the Thing'. ... If someone were to ask me what the big deal was
about the early Marvel Age of Comics, these are the two issues
[FF25 and FF26] I would show him." (Benson)
"Ben Grimm’s wisecracks during the battle not only hit that right note necessary for comics-dialog humor, but it underscored the Thing’s courage. It invests Ben with a true sense of valor. His determination and refusal to quit come across as genuine human qualities, rather than just because it’s in the script. As a character, it is Ben Grimm’s finest hour." (Benson)
At the end the team holds hands: they are tired of fighting. They have no heart to defy Reed any longer, after Ben proved his worth and Reed almost died. They won't question Reed's leadership again... until act 4 when his patriarchal style proves not to work.On realism:
"One of the aspects rarely seen in a Hulk story is the effects of one of his rampages on the public at large. ...But here, we see the full force and effect on a city terrorized by the Hulk. Citizens react in varying degrees of horror, some scattering in wild panic, others rooted to the spot by fear. We see city authorities responding---marshaling forces, setting up barricades, directing an evacuation, establishing first-aid stations. The military, when called in, are shown as more than just gun-crazy soldiers. We witness the planning, the weighing of options, the discussion of how much force can be brought to bear against the Hulk without causing more death and destruction than the menace they have been called to defeat. [...] The effect of [the] interludes is a cinematic one. It gives 'The Hulk Vs. the Thing' the feeling of a superior B-movie from the 1950’s, not that far removed from a minor classic like 'Them!' Stan Lee’s script accurately portrayed a city as it would respond if such a menace as the Hulk and such heroes as the Thing existed. Nothing is incidental." (Benson)One of the most important Hulk stories ever:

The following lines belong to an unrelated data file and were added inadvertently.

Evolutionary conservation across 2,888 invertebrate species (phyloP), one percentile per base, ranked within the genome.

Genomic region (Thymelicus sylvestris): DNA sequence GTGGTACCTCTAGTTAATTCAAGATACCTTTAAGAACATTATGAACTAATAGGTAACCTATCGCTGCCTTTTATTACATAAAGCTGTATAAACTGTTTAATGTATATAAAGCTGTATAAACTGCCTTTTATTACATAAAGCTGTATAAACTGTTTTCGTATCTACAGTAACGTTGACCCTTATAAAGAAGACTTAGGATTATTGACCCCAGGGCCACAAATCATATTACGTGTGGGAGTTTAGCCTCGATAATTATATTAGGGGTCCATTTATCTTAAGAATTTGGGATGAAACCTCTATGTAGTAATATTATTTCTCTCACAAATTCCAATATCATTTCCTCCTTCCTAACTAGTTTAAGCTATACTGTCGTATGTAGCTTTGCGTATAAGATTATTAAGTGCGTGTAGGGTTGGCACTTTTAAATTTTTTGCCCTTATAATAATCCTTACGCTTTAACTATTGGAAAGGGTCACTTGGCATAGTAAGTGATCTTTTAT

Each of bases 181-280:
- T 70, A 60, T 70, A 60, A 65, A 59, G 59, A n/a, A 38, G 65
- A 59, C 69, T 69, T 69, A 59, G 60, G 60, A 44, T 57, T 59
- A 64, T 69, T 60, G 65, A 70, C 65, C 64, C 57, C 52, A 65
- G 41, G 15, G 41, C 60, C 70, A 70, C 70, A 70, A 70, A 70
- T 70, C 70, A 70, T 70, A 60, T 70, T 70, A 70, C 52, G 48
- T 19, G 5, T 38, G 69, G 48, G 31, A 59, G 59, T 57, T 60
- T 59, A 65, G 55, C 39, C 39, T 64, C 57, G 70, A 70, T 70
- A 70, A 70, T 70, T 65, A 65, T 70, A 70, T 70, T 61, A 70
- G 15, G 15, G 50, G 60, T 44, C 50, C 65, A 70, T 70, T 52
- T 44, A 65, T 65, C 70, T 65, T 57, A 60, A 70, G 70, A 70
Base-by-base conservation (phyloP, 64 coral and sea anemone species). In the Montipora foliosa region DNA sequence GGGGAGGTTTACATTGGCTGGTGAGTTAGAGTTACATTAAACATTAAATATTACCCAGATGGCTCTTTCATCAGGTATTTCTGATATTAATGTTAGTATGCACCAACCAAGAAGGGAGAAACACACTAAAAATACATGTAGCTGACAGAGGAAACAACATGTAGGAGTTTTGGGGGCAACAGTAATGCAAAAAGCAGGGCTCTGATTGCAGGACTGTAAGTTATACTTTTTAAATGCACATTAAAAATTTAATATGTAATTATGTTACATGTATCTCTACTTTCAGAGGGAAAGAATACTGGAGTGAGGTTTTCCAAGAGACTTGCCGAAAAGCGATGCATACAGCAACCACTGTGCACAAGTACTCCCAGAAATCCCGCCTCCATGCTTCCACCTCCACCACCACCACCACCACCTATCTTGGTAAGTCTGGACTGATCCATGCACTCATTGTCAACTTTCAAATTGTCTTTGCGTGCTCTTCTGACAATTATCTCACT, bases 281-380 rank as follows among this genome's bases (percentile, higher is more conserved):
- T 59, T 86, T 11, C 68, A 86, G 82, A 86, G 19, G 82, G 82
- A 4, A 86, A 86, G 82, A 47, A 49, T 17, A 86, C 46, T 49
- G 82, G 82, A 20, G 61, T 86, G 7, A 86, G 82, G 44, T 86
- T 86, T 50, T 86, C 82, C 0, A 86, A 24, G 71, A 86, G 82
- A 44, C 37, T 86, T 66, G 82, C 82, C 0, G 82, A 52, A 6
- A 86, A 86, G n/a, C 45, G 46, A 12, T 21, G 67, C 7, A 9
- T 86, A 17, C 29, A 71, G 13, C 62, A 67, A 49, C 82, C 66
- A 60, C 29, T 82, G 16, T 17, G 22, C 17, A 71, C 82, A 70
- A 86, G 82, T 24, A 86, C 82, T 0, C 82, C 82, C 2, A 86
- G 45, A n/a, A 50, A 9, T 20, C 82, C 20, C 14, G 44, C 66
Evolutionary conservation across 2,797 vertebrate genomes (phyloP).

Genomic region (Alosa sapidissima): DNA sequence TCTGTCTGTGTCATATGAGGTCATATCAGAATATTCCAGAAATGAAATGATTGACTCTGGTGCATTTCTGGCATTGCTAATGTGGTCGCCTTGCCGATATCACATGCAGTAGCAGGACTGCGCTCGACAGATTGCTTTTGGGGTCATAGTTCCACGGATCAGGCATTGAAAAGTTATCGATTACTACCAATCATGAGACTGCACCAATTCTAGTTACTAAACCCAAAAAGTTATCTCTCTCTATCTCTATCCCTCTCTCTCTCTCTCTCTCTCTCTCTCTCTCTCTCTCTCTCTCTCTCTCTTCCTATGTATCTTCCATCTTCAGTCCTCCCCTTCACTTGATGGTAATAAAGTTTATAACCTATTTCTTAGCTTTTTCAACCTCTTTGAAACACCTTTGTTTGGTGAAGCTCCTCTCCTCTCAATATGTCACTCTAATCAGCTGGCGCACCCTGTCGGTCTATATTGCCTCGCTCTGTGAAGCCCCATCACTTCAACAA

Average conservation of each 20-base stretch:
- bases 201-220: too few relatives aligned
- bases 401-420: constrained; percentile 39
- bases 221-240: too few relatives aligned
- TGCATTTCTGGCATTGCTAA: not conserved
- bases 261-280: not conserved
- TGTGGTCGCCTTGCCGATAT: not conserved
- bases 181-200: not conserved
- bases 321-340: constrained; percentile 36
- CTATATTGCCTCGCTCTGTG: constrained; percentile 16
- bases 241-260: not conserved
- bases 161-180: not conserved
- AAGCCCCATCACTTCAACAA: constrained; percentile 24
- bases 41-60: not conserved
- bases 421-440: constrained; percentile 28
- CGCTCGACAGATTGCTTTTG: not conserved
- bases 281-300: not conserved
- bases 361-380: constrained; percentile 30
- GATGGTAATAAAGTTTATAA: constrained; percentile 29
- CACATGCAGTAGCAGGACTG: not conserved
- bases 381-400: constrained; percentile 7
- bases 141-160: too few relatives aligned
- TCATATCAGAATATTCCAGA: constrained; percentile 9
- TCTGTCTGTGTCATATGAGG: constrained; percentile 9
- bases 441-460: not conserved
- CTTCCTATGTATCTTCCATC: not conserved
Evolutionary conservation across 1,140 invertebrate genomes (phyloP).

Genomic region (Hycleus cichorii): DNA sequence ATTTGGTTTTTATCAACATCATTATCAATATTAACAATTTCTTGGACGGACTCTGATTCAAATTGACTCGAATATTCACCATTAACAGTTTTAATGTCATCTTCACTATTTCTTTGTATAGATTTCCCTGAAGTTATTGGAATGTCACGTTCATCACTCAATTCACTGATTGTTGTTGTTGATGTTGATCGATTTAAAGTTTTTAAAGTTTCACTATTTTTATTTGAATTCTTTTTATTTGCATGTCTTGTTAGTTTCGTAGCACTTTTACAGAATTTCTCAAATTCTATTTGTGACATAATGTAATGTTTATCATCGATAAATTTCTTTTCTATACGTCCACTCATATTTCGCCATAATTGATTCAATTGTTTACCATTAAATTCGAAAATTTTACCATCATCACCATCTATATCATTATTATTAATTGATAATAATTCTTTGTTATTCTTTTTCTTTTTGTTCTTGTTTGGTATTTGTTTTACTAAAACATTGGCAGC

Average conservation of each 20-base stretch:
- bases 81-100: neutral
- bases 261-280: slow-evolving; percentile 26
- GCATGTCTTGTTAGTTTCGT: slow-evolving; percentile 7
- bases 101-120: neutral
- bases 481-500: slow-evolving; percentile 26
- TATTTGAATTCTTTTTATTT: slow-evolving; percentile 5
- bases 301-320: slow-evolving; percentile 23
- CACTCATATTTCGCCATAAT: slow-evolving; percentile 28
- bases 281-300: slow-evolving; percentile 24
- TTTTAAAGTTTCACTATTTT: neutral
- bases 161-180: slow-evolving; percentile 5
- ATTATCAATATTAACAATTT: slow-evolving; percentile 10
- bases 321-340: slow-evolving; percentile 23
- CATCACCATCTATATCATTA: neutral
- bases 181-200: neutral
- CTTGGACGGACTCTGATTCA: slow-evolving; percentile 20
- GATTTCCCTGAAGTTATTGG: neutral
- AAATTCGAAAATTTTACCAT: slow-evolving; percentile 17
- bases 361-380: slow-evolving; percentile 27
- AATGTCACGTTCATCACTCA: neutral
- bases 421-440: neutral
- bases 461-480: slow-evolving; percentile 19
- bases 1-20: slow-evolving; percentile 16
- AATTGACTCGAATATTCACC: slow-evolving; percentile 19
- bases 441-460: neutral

A landmark issue in several ways
There is a rule with the FF: the worse the issue appears at first, the more powerful and important the story is on closer examination. This issue is a perfect example. On the surface it' "oh no, not another Namor story", with a confusing premise (is Namor in charge of his people or isn't he?), a pointless cameo (why is Dr Strange here, except to advertise his comic), and yet another "Sue as hostage" story. Most readers dislike it. but look closer, true believer. This is a landmark issue in at least three ways: